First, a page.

One of the things that make new TV shows and pilot truly distinct is the “voice,” or point of view, of the writer. And the shows we like best seem to have their own incredibly strong, unique voices… like Desperate Housewives, Weeds, or Everybody Loves Raymond. Yet while we all seem to know what “voice” is… it’s often one of the toughest things for a writer to find and develop within himself. What advice would you give an aspiring TV writer to help him find his own voice? Any tips or exercises?
I would suggest that the writer go out to a coffee place/restaurant and sit and listen to the conversations of the people around them. They should write down what they hear to get a stronger sense of how people talk and what sounds natural.
As far as a “voice” it is about not being afraid to use your own life experiences. I tell writers that when they are going through extremely painful circumstances or humiliating circumstances or joyful circumstances, they need to write it down. Often what they are experiencing in that moment is a universal feeling that others will connect with. Another exercise with regards to “voice” could be to think of all their friends, what differentiates them from their other friends, what characteristics make them unique, etc. I also ask writers to think of a life identifying moment that happened and made them feel like they have something to say. It could be their parents divorce, a time when they were abandoned in some way as a child, an awakening, a death of a family member, etc. It is usually something that happens that gives them something to draw from in their writing. It helps them to become more familiar with what their own “voice” is.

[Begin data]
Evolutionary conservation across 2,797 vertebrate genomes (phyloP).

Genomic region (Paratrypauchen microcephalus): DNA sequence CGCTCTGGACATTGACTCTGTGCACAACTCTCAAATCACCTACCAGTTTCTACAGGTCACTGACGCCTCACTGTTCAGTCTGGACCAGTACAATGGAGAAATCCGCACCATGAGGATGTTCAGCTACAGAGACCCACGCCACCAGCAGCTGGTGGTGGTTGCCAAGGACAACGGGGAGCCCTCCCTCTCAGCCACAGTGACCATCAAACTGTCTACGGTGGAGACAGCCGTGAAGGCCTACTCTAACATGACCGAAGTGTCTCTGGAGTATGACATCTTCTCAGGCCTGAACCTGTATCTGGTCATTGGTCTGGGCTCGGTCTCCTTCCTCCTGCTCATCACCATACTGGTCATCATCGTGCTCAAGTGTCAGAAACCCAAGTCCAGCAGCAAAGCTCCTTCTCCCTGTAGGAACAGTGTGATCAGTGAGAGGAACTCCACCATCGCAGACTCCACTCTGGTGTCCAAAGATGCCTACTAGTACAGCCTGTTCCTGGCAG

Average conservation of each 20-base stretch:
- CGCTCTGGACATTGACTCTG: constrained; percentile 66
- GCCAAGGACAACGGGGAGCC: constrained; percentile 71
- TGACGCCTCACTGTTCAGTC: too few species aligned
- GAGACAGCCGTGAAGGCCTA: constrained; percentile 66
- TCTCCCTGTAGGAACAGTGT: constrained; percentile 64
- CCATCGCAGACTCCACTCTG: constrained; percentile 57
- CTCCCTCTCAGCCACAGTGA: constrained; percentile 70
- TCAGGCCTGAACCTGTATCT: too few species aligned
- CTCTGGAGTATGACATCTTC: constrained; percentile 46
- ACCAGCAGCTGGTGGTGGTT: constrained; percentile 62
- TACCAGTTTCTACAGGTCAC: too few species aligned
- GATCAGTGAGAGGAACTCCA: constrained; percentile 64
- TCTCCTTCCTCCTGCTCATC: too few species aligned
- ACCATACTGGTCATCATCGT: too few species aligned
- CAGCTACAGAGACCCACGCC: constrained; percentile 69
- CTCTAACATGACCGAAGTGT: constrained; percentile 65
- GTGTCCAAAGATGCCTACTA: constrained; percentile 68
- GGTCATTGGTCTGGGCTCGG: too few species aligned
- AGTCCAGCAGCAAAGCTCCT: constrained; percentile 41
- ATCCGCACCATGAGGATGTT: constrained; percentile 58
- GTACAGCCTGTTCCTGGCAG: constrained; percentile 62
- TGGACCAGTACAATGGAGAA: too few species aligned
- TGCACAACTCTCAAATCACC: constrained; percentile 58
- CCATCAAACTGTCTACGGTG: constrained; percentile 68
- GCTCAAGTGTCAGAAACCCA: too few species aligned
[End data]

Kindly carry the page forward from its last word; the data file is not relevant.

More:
Developing a hit show takes huge amounts of trust, respect, and collaboration from writers, producers, and executives. As a current exec, you gave notes to writers and producers working on shows already on the air. But sometimes writers and execs disagree on a note. How do you navigate situations where you and a writer disagree on something in a script or project? What advice would you give budding writers on how to deal with notes they disagree with?
My approach towards giving notes is to have a discussion about the note. My advice to writers with regards to notes is to hear the note first. Often writers when they are new to the note giving process they are too busy defending the note that they don’t hear it. If they take the time to listen, it helps the process. With regards to disagreeing on a note, I think with conversation this can be solved. I am not the type of executive who insisted that my writers take my notes. I simply say I am offering a suggestion from my years of experience of how I view it from reading it and I tell them if you understand what I am saying and you can see a way to solve it, take the note. Since I did take this approach, my notes were often made. I trust the writer to know what is best for the script. The writer should know that executives are not out to change their voice or put their mark on the writer’s material, they are there to make sure that the vision of the writer is clearly communicated on the page or to help guide them to a solution that might help their story to transfer better to the audience.